‘Parasyte The Grey’ Captures the Best Part of the Original Anime


Editor's Note: The following contains spoilers for Parasyte: The Grey.

The big picture

  • Parasite: the gray
    successfully expands on the original series with great performances and effects, focusing on themes of humanity and kinship.
  • The series shows emotional growth and complex characters, blurring the lines between aliens and humans in a symbiotic relationship.
  • Parasite: the gray
    challenges assumptions about good and evil, demonstrating the capacity for growth and love in humans and aliens alike.

When it comes to fun and thought-provoking creature features, no anime does it better Parasite: the maximum. Based on the manga series of Hitoshi Iwaakithis animation has entertained audiences for years with its depictions of the titular alien species' interactions with the human race. It's an effective mix of horror, science fiction and action, but throughout its many moments of pulse, the plot presents some extremely complex themes. It subtly interrogates its own premise, giving the gruesome violence that drives most of its plot a surprising depth that creates a well-rounded story that has captivated readers and ultimately viewers for more than three decades.

Audiences might have been understandably nervous after learning that Netflix would create a live-action spin-off of the hit series with Parasite: the gray, an expansion of the original's universe that many doubted could carry the same terrifying weight of its predecessors. Well, he did, and more. The series boasts fantastic acting and amazing effects, but focusing on fleshing out the original's nuanced themes of humanity and kinship, it really succeeds as an adaptation.

Parasite: the gray

A group of humans wage war against the growing evil of unidentified parasitic life forms that live off human hosts and strive to increase their power.

Publication date
April 5, 2024

Koo Kyo-hwan, Jeon So-nee, Jung Hyun Lee

Main genre
Science fiction

Hitoshi Iwaaki

Streaming service(s).


Ryu Yong Jae, Yeon Sang Ho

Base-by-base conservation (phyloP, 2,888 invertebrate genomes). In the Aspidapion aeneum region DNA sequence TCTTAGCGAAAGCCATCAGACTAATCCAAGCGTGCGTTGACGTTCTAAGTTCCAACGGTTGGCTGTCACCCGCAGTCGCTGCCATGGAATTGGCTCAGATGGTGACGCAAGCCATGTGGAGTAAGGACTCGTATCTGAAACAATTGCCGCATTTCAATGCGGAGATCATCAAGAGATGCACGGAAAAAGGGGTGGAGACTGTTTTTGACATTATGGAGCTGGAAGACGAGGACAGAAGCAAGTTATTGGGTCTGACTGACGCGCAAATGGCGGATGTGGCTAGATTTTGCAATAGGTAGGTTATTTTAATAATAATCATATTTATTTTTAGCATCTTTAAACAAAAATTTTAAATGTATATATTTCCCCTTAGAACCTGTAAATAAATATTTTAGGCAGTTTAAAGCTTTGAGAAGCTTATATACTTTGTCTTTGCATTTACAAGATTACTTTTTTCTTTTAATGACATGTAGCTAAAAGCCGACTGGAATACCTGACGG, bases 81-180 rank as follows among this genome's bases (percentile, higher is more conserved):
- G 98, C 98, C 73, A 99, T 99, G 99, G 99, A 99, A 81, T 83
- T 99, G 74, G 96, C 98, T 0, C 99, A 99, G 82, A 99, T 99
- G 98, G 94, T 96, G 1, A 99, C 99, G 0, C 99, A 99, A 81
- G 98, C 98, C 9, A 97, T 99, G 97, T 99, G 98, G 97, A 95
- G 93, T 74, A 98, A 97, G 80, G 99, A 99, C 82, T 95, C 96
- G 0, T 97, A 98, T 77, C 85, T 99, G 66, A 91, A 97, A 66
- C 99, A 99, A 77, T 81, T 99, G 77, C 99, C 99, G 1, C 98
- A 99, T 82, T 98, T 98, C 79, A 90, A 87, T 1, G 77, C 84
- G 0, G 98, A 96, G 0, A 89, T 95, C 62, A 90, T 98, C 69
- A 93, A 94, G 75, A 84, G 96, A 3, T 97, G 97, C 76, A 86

Yeon Sang Ho

'Parasyte' was never just about aliens

Although it has seen various iterations and reimaginings over the years, the subjects of parasiteThe original story of explains why the franchise has become so legendary. It focuses on Shinichi Izumi, with the voice Nobunaga Shimazaki in Parasite: the maximum, a high school student dealing with the shock of having an alien creature fall to Earth and try to burrow into his brain. Shinichi resists, and the parasite takes control of his hand, the pair are forced to rely on each other as the humans try to exterminate the aliens and other parasite hosts come after them, wanting to kill what they see as their mutant brothers.

The series features some amazing fight scenes and terrifying gore, but it also shows a lot of development not only in Shinichi but also in the aliens and humans that come to populate his life. As he and his parasite grow closer, the duo begins to question the concept of humanity itselflearning how similar the two species are and that neither has the right to claim superiority.

The anime ends just as the plot begins to address how the government is evolving to account for these alien dangers. a development that takes shape in Parasite: the gray. It introduces viewers to a government group, the “Grey Team,” led by Choi Jun-kyung (Lee Jung-hyun), who is determined to eliminate and annihilate any parasite-infected humans they can find. One of his latest targets is the assailed Jeong Su-in (Jeon So-nee), a traumatized young woman who, like the original protagonist Shinichi, becomes infected with a parasite but manages to preserve her own mind, forced to share her body with this new alien creature.

Parasite: the gray It immediately establishes its ability to mirror the famous action of the original by showing some unpleasantly surprising special effects in one of its first scenes. But beyond its excellent visuals is where the show excels the most showing the emotional impact of these beings about the humans they interact with and, through Su-In, how proper communication and understanding could create a world where both races could survive, together.